Featured Wisconsin Cheeses: Mascarpone
This dessert is inspired by two quintessential Thai desserts: one is sticky rice and mango, which features the sweet, gooey, coconut-flavored glutinous rice and fresh ripe mangoes; the other is a duo of sweet sticky rice and steamed palm sugar-egg custard. Both are – not surprisingly – much loved in Thailand and overseas. What’s not to like about two desserts that capture so well everything we love about rice pudding – one of the greatest comfort foods of all time?
This recipe combines this classic dessert with another favorite comfort food – macaroni and cheese. Neither pasta nor dairy is traditionally part of the Thai cuisine, but rich, creamy Mascarpone produces a delicious result and doesn’t overpower the delicate flavor of the dish. Also, instead of rice, we use orzo, a rice-shaped pasta, which cooks easily in a short period of time and holds its shape very well in a baked dessert such as this.
The result is a baked rice pudding-like sweet macaroni and cheese that is so good it’s unfair for it to be regarded as a novelty dish born out of a kitchen experiment that exists to confirm a hypothesis then fades into oblivion; this is a delicious dessert on its own merit. The gooey, cheesy pasta layer forms at the bottom; the eggy, custardy layer forms on the top; together they create a perfect combination. The dessert can be served warm, at room temperature, or even cold.
The coconut cream is what connects this baked orzo-Mascarpone soufflé to the desserts which have inspired it. You can leave it out and serve the baked soufflé unadorned, but this dessert becomes so much more special when it’s served in a pool of creamy coconut sauce and fresh mango on the side.
Experiment with the juxtapositions of temperatures of the coconut cream and the baked soufflé to see what you like best: serve soufflé warm with cold coconut cream or serve it cold in warm coconut cream. Both are great.
If you really want to make this dessert truly special, seek out fully ripe Ataulfo mangoes (also referred to as Manila mangoes) at an Asian or Hispanic grocery store in your area. These mangoes are sweeter, more fragrant, and much less fibrous than the variety normally found at most mainstream grocery stores. But if you can’t find Ataulfo mangoes, use any type of mango you can find; be sure they are fully ripe.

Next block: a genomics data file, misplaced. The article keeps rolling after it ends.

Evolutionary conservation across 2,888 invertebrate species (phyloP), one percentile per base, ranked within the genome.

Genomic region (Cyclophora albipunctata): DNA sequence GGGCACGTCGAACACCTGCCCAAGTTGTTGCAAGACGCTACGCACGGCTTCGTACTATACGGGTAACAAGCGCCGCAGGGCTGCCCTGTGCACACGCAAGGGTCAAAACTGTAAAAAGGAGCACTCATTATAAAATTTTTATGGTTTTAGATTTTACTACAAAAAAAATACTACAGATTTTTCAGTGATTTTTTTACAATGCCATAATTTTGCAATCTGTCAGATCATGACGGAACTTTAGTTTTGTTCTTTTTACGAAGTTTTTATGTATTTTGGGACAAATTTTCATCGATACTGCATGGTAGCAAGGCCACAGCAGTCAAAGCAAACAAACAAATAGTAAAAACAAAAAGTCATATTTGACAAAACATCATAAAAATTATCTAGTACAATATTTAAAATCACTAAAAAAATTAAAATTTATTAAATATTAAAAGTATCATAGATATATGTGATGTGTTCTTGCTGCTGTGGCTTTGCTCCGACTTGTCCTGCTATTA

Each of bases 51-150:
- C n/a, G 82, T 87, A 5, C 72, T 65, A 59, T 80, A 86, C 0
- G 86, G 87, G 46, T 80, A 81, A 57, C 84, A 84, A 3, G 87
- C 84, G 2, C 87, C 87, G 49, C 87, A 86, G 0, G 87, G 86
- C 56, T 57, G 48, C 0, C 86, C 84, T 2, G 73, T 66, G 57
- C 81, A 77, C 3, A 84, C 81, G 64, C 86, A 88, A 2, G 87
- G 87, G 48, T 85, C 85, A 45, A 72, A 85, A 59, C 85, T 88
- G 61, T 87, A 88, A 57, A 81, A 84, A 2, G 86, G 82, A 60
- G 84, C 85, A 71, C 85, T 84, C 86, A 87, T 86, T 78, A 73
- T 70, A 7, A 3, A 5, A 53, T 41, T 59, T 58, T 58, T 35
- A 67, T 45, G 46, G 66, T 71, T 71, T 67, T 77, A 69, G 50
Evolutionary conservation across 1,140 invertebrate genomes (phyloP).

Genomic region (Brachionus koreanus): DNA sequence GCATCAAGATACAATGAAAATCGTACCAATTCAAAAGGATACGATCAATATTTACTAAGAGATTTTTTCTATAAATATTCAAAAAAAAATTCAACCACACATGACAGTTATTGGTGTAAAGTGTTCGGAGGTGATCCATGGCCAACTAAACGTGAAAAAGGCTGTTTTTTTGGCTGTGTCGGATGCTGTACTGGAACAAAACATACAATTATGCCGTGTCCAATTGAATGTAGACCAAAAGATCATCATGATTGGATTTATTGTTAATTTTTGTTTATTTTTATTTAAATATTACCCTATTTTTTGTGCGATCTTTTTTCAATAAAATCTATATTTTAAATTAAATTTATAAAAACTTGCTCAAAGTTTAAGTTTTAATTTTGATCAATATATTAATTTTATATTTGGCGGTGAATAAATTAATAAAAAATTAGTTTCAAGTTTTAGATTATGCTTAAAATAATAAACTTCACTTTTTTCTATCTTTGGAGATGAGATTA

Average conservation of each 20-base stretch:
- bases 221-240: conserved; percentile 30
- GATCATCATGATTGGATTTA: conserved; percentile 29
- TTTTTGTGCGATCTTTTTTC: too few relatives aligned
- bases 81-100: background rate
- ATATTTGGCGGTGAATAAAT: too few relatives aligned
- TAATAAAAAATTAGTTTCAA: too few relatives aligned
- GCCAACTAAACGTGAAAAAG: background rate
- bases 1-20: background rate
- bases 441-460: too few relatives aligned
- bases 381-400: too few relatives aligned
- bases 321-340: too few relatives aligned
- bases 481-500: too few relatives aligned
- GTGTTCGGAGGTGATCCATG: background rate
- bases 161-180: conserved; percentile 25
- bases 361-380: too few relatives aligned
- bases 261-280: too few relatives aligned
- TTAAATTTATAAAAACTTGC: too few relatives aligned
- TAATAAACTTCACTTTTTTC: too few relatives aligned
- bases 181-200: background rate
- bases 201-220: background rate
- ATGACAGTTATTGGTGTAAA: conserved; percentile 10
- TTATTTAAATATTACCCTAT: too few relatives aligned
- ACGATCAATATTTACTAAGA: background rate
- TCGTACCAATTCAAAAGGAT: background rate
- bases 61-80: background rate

Baked Orzo-Mascarpone Soufflé with Coconut Cream and Mango
6 cups water
1 1/4 cups orzo pasta
1 tablespoon butter, softened
8 ounces Wisconsin Mascarpone, softened
3 large eggs, separated
1 1/4 cups granulated sugar
1/2 teaspoon salt
1 teaspoon vanilla extract
1/2 cup milk
1 15-ounce can sweetened coconut cream (such as Coco López)
2 large ripe mangoes, peeled and cut into 1/2-inch dice
In a large pot, bring water to a boil on high heat. Add the orzo; stir. Bring the heat down to medium-high and cook the pasta, uncovered, for 10 minutes.
Drain the pasta through a colander and rinse it under cold running water. Shake off excess water; set aside.
Preheat the oven to 350°F. Butter the bottom and sides of an 8x8x3 baking dish with the softened butter.
In a large mixing bowl, whisk together Mascarpone, egg yolks, sugar, salt and vanilla. Once the cheese mixture is smooth and completely free of lumps, whisk in milk. Fold in the cooked pasta; set aside.
With an electric mixer, beat egg whites until stiff peaks form. Fold the beaten egg whites into the custard mixture, one-third at a time.
Pour the mixture into the prepared pan. Put the pan on a rack placed in the middle of the oven and bake for 35-40 minutes or until the top is brown, the edges are firm, and the center jiggles only slightly when the pan is shaken. Let the baked soufflé cool down to slightly warmer than room temperature before serving.
To serve, spoon some coconut cream onto a plate, place a square of the soufflé right in the pool of coconut cream, and garnish with some mango dice.
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Macaroni & Cheese, mango, Mascarpone, souffle, Wisconsin Cheese
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